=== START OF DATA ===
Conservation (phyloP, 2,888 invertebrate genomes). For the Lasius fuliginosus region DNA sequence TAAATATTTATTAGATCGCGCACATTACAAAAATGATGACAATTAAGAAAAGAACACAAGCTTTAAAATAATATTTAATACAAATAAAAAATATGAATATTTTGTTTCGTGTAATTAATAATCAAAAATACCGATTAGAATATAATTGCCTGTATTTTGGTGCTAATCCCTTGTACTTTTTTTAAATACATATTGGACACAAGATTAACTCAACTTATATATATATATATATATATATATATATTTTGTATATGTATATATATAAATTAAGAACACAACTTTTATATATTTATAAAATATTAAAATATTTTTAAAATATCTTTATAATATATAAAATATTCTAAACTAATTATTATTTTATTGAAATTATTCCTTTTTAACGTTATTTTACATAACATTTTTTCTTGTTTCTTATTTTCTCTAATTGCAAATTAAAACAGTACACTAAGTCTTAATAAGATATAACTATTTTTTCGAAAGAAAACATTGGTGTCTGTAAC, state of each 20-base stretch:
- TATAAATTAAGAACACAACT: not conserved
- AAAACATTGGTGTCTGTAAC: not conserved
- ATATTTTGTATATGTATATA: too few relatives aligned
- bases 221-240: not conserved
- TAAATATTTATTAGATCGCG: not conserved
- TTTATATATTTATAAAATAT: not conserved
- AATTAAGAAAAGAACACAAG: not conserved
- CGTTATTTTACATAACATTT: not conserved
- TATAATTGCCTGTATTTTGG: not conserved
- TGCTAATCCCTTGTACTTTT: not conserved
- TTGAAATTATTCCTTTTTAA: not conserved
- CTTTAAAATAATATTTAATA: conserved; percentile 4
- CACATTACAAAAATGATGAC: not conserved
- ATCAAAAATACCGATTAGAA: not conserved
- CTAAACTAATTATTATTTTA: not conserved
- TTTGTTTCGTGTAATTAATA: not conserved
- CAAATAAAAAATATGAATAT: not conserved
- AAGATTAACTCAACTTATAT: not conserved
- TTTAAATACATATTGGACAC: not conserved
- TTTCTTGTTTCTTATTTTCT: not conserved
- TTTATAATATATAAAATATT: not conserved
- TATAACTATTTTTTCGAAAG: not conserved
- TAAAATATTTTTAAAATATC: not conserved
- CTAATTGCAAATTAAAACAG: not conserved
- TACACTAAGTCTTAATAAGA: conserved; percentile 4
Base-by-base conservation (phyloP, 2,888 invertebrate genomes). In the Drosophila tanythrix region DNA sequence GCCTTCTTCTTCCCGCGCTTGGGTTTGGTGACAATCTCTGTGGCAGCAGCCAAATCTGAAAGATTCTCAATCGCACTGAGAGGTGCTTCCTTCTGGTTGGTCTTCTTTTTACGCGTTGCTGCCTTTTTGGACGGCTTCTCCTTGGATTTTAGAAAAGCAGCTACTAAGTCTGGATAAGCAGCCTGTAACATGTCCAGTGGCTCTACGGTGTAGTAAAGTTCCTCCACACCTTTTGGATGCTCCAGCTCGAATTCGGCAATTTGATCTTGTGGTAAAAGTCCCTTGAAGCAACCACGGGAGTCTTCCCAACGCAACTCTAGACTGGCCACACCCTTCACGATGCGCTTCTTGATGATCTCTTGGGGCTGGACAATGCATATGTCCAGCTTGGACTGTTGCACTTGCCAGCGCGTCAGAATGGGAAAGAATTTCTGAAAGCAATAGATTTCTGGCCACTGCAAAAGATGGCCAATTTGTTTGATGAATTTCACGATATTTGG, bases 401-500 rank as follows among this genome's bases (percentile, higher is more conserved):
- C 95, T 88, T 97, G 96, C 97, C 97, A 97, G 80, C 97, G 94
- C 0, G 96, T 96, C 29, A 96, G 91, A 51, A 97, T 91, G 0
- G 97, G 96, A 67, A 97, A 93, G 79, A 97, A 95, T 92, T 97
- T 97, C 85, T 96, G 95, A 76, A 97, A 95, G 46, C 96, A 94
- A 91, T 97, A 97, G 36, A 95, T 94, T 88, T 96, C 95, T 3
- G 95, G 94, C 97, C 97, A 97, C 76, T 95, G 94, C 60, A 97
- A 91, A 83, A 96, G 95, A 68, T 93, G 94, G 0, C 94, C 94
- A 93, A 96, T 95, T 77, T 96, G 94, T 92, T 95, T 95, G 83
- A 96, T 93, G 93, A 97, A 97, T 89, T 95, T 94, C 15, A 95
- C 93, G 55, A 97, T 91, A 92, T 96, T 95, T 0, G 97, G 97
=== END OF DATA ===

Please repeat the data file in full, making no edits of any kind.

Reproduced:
Conservation (phyloP, 2,888 invertebrate genomes). For the Lasius fuliginosus region DNA sequence TAAATATTTATTAGATCGCGCACATTACAAAAATGATGACAATTAAGAAAAGAACACAAGCTTTAAAATAATATTTAATACAAATAAAAAATATGAATATTTTGTTTCGTGTAATTAATAATCAAAAATACCGATTAGAATATAATTGCCTGTATTTTGGTGCTAATCCCTTGTACTTTTTTTAAATACATATTGGACACAAGATTAACTCAACTTATATATATATATATATATATATATATATTTTGTATATGTATATATATAAATTAAGAACACAACTTTTATATATTTATAAAATATTAAAATATTTTTAAAATATCTTTATAATATATAAAATATTCTAAACTAATTATTATTTTATTGAAATTATTCCTTTTTAACGTTATTTTACATAACATTTTTTCTTGTTTCTTATTTTCTCTAATTGCAAATTAAAACAGTACACTAAGTCTTAATAAGATATAACTATTTTTTCGAAAGAAAACATTGGTGTCTGTAAC, state of each 20-base stretch:
- TATAAATTAAGAACACAACT: not conserved
- AAAACATTGGTGTCTGTAAC: not conserved
- ATATTTTGTATATGTATATA: too few relatives aligned
- bases 221-240: not conserved
- TAAATATTTATTAGATCGCG: not conserved
- TTTATATATTTATAAAATAT: not conserved
- AATTAAGAAAAGAACACAAG: not conserved
- CGTTATTTTACATAACATTT: not conserved
- TATAATTGCCTGTATTTTGG: not conserved
- TGCTAATCCCTTGTACTTTT: not conserved
- TTGAAATTATTCCTTTTTAA: not conserved
- CTTTAAAATAATATTTAATA: conserved; percentile 4
- CACATTACAAAAATGATGAC: not conserved
- ATCAAAAATACCGATTAGAA: not conserved
- CTAAACTAATTATTATTTTA: not conserved
- TTTGTTTCGTGTAATTAATA: not conserved
- CAAATAAAAAATATGAATAT: not conserved
- AAGATTAACTCAACTTATAT: not conserved
- TTTAAATACATATTGGACAC: not conserved
- TTTCTTGTTTCTTATTTTCT: not conserved
- TTTATAATATATAAAATATT: not conserved
- TATAACTATTTTTTCGAAAG: not conserved
- TAAAATATTTTTAAAATATC: not conserved
- CTAATTGCAAATTAAAACAG: not conserved
- TACACTAAGTCTTAATAAGA: conserved; percentile 4
Base-by-base conservation (phyloP, 2,888 invertebrate genomes). In the Drosophila tanythrix region DNA sequence GCCTTCTTCTTCCCGCGCTTGGGTTTGGTGACAATCTCTGTGGCAGCAGCCAAATCTGAAAGATTCTCAATCGCACTGAGAGGTGCTTCCTTCTGGTTGGTCTTCTTTTTACGCGTTGCTGCCTTTTTGGACGGCTTCTCCTTGGATTTTAGAAAAGCAGCTACTAAGTCTGGATAAGCAGCCTGTAACATGTCCAGTGGCTCTACGGTGTAGTAAAGTTCCTCCACACCTTTTGGATGCTCCAGCTCGAATTCGGCAATTTGATCTTGTGGTAAAAGTCCCTTGAAGCAACCACGGGAGTCTTCCCAACGCAACTCTAGACTGGCCACACCCTTCACGATGCGCTTCTTGATGATCTCTTGGGGCTGGACAATGCATATGTCCAGCTTGGACTGTTGCACTTGCCAGCGCGTCAGAATGGGAAAGAATTTCTGAAAGCAATAGATTTCTGGCCACTGCAAAAGATGGCCAATTTGTTTGATGAATTTCACGATATTTGG, bases 401-500 rank as follows among this genome's bases (percentile, higher is more conserved):
- C 95, T 88, T 97, G 96, C 97, C 97, A 97, G 80, C 97, G 94
- C 0, G 96, T 96, C 29, A 96, G 91, A 51, A 97, T 91, G 0
- G 97, G 96, A 67, A 97, A 93, G 79, A 97, A 95, T 92, T 97
- T 97, C 85, T 96, G 95, A 76, A 97, A 95, G 46, C 96, A 94
- A 91, T 97, A 97, G 36, A 95, T 94, T 88, T 96, C 95, T 3
- G 95, G 94, C 97, C 97, A 97, C 76, T 95, G 94, C 60, A 97
- A 91, A 83, A 96, G 95, A 68, T 93, G 94, G 0, C 94, C 94
- A 93, A 96, T 95, T 77, T 96, G 94, T 92, T 95, T 95, G 83
- A 96, T 93, G 93, A 97, A 97, T 89, T 95, T 94, C 15, A 95
- C 93, G 55, A 97, T 91, A 92, T 96, T 95, T 0, G 97, G 97